Wednesday, January 21, 2015

I live!

It's been a few months, and I promise you a blog update on the other blog, for those of you who're interested in hearing about the what/where/why.

But I am *entirely* remiss in posting, and so I have to tell you that *tonight*, I am reprising my talk from Odd Salon last year at Nerd Nite SF. It's sold out, so my apologies for anyone who reeeeeallly wants to see this and didn't hear about it in time, and to anyone who expects me to be much more than a giant bundle of nerves tonight.  (Debating changing my LinkedIn headline to something like "Independent Researcher and Lecturer in Historical Dress and Fashion". What do you think?)

 So how about some costuming updates? That Tudor jacket came out well, and Noel lent me a ruff which made it look *amaaaaazing*.
Damn, it feels good to be.. like 1601ish.
So, remember that cotehardie that I cut out? I was going to make a woolen overdress to go with it, and indeed, I still even have the woolen (a lovely silver-blue heathered suiting from the 1960s) standing by, but for Halloween, inspiration struck late and I ended up using the pattern (with several rounds of modifications) to make a Game of Thrones dress over it out of the same silvery-blue silk that I made my Athena costume out of last year.  It turned out pretty well, all things considered! (Though I'm told it's not "screen accurate". Screw those people. I made this in less than a week! No fancy embroidery here!)

A lady of King's Landing
The other thing, was that the 2014 Holiday Party turned out to be "The Future" themed.  I joked that this was a test by the Events team after the 1930s dress for the last event - they know that "the future" is the one period I don't do.  But I looked at the inspiration boards that they provided, and I spent time drawing and browsing art deco resources and then had a sale on metallic lame.  And I was hooked.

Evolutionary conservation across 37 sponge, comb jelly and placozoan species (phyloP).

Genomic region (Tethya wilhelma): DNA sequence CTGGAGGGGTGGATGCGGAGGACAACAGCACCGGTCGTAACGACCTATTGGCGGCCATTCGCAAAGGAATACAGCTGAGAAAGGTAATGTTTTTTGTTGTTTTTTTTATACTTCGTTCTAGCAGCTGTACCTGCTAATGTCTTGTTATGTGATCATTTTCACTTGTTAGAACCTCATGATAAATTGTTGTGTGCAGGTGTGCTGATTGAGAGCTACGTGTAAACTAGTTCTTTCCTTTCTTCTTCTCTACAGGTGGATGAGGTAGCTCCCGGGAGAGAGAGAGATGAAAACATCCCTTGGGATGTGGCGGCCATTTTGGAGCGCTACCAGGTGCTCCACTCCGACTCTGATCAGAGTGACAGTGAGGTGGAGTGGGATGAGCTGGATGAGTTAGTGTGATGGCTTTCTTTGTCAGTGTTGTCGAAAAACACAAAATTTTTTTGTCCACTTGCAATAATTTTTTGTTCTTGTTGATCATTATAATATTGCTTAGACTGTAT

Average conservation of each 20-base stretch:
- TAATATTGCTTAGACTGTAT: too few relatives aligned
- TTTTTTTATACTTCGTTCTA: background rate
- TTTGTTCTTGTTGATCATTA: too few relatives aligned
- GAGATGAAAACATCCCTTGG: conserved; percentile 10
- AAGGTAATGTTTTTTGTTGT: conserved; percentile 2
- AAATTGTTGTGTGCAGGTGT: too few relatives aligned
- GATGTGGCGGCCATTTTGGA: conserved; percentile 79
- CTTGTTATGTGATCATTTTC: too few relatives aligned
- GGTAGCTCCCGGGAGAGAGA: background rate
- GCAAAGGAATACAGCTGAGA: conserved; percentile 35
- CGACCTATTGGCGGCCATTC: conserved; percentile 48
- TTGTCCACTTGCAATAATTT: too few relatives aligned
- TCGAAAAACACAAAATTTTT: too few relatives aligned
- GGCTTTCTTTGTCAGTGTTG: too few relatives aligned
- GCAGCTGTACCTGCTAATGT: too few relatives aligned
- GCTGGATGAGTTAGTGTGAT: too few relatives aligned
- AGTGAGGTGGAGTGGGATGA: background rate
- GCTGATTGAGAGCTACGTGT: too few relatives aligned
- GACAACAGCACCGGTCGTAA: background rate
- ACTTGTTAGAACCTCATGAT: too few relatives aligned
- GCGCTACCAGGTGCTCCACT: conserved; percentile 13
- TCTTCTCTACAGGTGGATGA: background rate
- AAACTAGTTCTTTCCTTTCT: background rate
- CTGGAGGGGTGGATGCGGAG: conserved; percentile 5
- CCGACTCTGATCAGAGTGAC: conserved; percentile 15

Unfortunately, it turned out that the metallic lame was two-way stretch metallic PVC.  But dangit I'd bought the stuff and designed a dress around it, so like hell was I going to give up now!  I spent a good while patterning it out, and was stumped temporarily by the cowl-neck.  Searching for patterning images for the thing, I ran across a snapshot of a 1930s tailoring treatise, currently running for something like $100 on eBay for a broken down copy. But it turns out that Michelle had a copy, and was able to point me in the right direction.  Game on.

I patterned, I cut, and when it came time to cut the big side panels, I couldn't find a space in my apartment large enough. Whoops.  So I took them to work, and cut them out on the floor of the office between two desks. Then I took the whole thing home and started serging it together.

Now thankfully, I'd made a few knit material tops before, so I wasn't entirely surprised by working with this stuff. But man, if I thought doing French seams on a geometric pattern block was stupid, trying to serge a geometric pattern in *stretch knit* was stupider.  In the end I'm still not 100% pleased with the lay of the front stripe, and it ended up much more rounded than the art-deco steps I'd envisioned. But as is the case with so much in the costuming world, nobody sees the flaws but you.

I also wore this for New Years (because why not?) but sadly neither venue lent itself to photographing the material. And yes, I have an "updo mohawk" in both wearings. :)
Art Deco meets Art... Futura?

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